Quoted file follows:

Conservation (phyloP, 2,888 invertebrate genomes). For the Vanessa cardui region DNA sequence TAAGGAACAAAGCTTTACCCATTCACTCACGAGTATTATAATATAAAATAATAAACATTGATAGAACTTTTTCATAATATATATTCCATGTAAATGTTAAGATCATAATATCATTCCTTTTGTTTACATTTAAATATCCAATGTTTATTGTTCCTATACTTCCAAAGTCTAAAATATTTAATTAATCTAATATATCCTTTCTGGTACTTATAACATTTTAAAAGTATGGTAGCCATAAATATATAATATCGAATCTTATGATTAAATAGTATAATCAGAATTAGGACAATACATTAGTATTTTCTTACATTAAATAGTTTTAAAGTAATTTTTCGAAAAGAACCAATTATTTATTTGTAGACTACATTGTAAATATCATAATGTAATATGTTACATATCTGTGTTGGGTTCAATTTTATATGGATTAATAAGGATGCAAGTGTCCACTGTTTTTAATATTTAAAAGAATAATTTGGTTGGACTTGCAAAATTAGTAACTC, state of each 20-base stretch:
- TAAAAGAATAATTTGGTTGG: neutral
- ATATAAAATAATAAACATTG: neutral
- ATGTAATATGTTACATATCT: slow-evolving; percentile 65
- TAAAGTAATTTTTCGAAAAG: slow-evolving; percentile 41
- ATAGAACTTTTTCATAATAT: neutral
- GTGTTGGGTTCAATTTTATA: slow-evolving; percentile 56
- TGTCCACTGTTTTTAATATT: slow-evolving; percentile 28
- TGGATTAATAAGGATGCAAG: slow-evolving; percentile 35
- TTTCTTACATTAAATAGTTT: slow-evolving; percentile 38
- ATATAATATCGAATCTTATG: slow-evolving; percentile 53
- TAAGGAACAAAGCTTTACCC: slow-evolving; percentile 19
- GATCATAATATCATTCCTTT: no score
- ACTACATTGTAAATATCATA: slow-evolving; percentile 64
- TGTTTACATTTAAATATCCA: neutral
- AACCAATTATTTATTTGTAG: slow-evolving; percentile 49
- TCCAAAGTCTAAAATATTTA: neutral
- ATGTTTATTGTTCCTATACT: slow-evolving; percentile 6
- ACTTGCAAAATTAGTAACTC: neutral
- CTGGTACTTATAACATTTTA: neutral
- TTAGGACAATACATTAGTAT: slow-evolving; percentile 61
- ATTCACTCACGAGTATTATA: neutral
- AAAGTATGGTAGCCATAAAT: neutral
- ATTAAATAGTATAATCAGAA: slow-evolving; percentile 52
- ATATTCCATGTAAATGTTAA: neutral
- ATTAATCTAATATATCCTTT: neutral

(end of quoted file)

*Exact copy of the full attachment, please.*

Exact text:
Conservation (phyloP, 2,888 invertebrate genomes). For the Vanessa cardui region DNA sequence TAAGGAACAAAGCTTTACCCATTCACTCACGAGTATTATAATATAAAATAATAAACATTGATAGAACTTTTTCATAATATATATTCCATGTAAATGTTAAGATCATAATATCATTCCTTTTGTTTACATTTAAATATCCAATGTTTATTGTTCCTATACTTCCAAAGTCTAAAATATTTAATTAATCTAATATATCCTTTCTGGTACTTATAACATTTTAAAAGTATGGTAGCCATAAATATATAATATCGAATCTTATGATTAAATAGTATAATCAGAATTAGGACAATACATTAGTATTTTCTTACATTAAATAGTTTTAAAGTAATTTTTCGAAAAGAACCAATTATTTATTTGTAGACTACATTGTAAATATCATAATGTAATATGTTACATATCTGTGTTGGGTTCAATTTTATATGGATTAATAAGGATGCAAGTGTCCACTGTTTTTAATATTTAAAAGAATAATTTGGTTGGACTTGCAAAATTAGTAACTC, state of each 20-base stretch:
- TAAAAGAATAATTTGGTTGG: neutral
- ATATAAAATAATAAACATTG: neutral
- ATGTAATATGTTACATATCT: slow-evolving; percentile 65
- TAAAGTAATTTTTCGAAAAG: slow-evolving; percentile 41
- ATAGAACTTTTTCATAATAT: neutral
- GTGTTGGGTTCAATTTTATA: slow-evolving; percentile 56
- TGTCCACTGTTTTTAATATT: slow-evolving; percentile 28
- TGGATTAATAAGGATGCAAG: slow-evolving; percentile 35
- TTTCTTACATTAAATAGTTT: slow-evolving; percentile 38
- ATATAATATCGAATCTTATG: slow-evolving; percentile 53
- TAAGGAACAAAGCTTTACCC: slow-evolving; percentile 19
- GATCATAATATCATTCCTTT: no score
- ACTACATTGTAAATATCATA: slow-evolving; percentile 64
- TGTTTACATTTAAATATCCA: neutral
- AACCAATTATTTATTTGTAG: slow-evolving; percentile 49
- TCCAAAGTCTAAAATATTTA: neutral
- ATGTTTATTGTTCCTATACT: slow-evolving; percentile 6
- ACTTGCAAAATTAGTAACTC: neutral
- CTGGTACTTATAACATTTTA: neutral
- TTAGGACAATACATTAGTAT: slow-evolving; percentile 61
- ATTCACTCACGAGTATTATA: neutral
- AAAGTATGGTAGCCATAAAT: neutral
- ATTAAATAGTATAATCAGAA: slow-evolving; percentile 52
- ATATTCCATGTAAATGTTAA: neutral
- ATTAATCTAATATATCCTTT: neutral